A faithful rendition of the original intellectual property is an essential element to a successful film adaptation. Fans of the written work will know if the film deviates from the story’s original themes. Finding and relating these themes in a different media can often be difficult. In most cases, a screenwriter interprets the book into a form that is amenable to film media. Savvy authors looking to gain more control over the production of their work are insisting on more involvement in the film adaptation process.
Gillian Flynn lead by example when her novice screenplay version to “Gone Girl” (2014) was accepted by the film’s producers. Flynn’s successful screenwriting debut furthered the conversation in the industry regarding the author’s involvement in book to film adaptation. After all, who would be better at capturing the deeper themes and subtle clues of a story than the person who wrote the original text? Other authors would rather not be bothered with the details of the film industry. Stephen King, for example, has been known to sell the rights to stories for $1 (2017, Den of Geek).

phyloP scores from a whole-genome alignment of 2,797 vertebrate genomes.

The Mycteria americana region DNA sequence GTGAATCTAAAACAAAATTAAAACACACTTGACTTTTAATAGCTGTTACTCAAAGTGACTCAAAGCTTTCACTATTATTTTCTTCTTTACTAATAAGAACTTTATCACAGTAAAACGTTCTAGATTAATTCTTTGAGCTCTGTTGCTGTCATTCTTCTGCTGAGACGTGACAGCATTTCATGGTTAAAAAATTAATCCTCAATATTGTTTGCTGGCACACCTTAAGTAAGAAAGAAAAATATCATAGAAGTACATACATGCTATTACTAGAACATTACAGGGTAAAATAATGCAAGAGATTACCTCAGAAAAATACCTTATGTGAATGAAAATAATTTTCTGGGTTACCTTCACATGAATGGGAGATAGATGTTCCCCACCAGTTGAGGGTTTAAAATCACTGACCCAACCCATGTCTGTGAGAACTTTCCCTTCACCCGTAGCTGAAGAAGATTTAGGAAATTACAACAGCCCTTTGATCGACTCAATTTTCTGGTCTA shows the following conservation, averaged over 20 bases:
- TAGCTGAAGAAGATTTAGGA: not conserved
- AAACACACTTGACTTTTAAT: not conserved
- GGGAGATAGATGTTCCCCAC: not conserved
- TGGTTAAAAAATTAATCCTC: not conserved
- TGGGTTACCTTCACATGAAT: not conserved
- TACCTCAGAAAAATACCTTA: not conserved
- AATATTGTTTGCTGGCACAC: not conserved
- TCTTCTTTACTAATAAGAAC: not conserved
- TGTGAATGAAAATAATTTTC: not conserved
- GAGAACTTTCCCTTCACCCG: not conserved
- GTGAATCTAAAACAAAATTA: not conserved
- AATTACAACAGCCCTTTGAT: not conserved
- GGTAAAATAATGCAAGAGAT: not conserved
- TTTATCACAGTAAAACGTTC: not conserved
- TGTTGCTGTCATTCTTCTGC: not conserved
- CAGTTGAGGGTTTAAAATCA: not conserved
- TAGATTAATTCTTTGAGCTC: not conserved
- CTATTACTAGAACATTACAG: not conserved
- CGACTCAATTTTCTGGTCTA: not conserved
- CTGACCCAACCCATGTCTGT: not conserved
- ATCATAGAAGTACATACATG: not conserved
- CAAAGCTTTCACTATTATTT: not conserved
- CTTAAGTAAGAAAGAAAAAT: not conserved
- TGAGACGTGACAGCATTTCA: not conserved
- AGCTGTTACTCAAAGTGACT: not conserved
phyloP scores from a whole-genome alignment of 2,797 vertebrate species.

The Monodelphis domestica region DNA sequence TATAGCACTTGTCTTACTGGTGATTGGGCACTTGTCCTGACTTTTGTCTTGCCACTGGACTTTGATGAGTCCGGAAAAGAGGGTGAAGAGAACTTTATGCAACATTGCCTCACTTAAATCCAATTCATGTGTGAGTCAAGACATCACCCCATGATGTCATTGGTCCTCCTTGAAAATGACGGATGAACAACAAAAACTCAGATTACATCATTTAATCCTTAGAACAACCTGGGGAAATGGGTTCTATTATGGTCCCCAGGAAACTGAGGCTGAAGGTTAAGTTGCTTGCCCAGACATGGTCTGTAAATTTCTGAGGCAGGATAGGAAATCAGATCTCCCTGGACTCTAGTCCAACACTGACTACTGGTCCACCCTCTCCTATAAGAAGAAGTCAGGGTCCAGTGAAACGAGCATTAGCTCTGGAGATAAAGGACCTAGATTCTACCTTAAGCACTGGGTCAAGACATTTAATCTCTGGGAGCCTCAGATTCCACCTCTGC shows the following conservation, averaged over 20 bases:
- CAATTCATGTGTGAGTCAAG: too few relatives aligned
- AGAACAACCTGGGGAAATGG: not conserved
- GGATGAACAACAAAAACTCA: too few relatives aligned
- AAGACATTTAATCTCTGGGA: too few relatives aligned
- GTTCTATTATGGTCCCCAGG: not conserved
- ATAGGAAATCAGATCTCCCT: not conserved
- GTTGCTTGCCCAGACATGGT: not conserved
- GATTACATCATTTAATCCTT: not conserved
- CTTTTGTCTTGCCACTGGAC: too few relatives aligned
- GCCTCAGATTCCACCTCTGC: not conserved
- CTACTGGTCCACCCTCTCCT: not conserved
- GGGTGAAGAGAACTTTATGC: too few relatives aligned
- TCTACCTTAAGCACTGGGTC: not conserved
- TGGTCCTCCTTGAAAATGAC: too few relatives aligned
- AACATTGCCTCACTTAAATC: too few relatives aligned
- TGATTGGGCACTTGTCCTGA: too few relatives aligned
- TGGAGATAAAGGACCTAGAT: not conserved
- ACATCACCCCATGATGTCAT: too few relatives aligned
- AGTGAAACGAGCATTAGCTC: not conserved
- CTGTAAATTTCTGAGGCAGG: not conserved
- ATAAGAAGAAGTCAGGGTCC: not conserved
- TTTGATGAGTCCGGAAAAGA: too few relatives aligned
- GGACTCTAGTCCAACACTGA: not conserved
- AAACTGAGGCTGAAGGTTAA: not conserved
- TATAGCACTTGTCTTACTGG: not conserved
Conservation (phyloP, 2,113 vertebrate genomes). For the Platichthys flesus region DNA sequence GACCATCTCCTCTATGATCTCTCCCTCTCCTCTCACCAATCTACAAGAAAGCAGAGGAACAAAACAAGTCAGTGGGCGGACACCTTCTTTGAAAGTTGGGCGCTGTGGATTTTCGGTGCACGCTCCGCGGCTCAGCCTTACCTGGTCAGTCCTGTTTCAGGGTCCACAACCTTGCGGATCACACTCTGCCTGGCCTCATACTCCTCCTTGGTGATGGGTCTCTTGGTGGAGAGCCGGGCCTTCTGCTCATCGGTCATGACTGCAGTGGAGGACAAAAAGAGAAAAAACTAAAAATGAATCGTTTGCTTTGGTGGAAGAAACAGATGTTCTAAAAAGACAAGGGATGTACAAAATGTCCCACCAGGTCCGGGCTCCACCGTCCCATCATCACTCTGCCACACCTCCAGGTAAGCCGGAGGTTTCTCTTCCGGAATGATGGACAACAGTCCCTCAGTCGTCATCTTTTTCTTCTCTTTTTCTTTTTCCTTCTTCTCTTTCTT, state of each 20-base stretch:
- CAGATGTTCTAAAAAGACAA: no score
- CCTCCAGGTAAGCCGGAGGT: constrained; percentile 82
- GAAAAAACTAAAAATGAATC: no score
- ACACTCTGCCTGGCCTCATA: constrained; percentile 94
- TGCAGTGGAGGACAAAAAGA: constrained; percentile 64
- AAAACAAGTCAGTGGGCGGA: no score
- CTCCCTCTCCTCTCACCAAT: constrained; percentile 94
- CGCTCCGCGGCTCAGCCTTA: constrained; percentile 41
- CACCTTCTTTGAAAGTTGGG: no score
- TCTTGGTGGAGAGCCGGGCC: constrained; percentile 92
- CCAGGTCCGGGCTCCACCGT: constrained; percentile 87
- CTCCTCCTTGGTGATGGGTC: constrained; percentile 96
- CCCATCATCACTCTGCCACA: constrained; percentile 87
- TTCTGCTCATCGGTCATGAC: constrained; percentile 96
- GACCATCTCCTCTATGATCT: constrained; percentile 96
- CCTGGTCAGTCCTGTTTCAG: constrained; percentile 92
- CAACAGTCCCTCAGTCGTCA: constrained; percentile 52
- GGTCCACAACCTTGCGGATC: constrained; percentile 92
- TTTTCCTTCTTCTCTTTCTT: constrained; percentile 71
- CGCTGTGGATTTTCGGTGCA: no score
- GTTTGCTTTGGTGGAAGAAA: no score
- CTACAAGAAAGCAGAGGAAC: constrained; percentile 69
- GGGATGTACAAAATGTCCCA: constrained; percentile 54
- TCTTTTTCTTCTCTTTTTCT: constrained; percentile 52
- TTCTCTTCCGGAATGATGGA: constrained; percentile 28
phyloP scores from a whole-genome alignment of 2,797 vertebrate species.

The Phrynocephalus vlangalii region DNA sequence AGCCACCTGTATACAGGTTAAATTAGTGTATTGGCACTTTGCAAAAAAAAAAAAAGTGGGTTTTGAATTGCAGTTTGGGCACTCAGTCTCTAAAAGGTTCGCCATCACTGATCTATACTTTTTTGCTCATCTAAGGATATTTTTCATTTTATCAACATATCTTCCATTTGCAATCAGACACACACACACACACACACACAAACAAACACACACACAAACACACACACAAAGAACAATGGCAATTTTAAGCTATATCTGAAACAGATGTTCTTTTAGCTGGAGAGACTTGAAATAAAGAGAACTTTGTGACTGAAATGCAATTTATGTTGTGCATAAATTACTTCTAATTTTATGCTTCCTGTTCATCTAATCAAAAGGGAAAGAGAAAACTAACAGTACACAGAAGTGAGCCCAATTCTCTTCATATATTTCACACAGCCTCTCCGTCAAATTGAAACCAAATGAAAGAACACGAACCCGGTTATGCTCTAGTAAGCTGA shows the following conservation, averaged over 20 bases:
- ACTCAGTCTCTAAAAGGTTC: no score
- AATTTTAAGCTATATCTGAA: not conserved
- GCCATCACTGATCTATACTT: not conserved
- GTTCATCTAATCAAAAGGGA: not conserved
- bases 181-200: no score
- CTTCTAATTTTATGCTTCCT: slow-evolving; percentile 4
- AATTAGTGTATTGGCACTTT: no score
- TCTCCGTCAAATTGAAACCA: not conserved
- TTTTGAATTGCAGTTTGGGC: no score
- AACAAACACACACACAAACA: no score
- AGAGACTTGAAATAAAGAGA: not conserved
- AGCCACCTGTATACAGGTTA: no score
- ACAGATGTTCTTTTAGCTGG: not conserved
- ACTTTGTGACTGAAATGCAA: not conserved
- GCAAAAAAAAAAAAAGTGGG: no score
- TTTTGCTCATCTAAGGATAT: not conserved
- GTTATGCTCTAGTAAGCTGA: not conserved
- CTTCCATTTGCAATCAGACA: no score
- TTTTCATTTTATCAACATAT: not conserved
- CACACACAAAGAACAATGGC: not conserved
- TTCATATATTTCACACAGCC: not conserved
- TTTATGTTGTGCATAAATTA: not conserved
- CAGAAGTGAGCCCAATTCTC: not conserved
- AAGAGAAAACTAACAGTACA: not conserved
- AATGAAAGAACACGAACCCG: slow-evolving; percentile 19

Big Opportunities on the Small Screen
Technology has not only provided a better movie experience, it has changed the way we create, produce, market, and watch all media. The interaction of media platforms has opened new opportunities for producers. Reciprocally, the ease of and access to production has created previous unavailable opportunities for artists. Creatives can now share their works across the globe with the click of a button. Media outlets such as Netflix, Hulu, and Amazon, once just resellers, are now full production companies.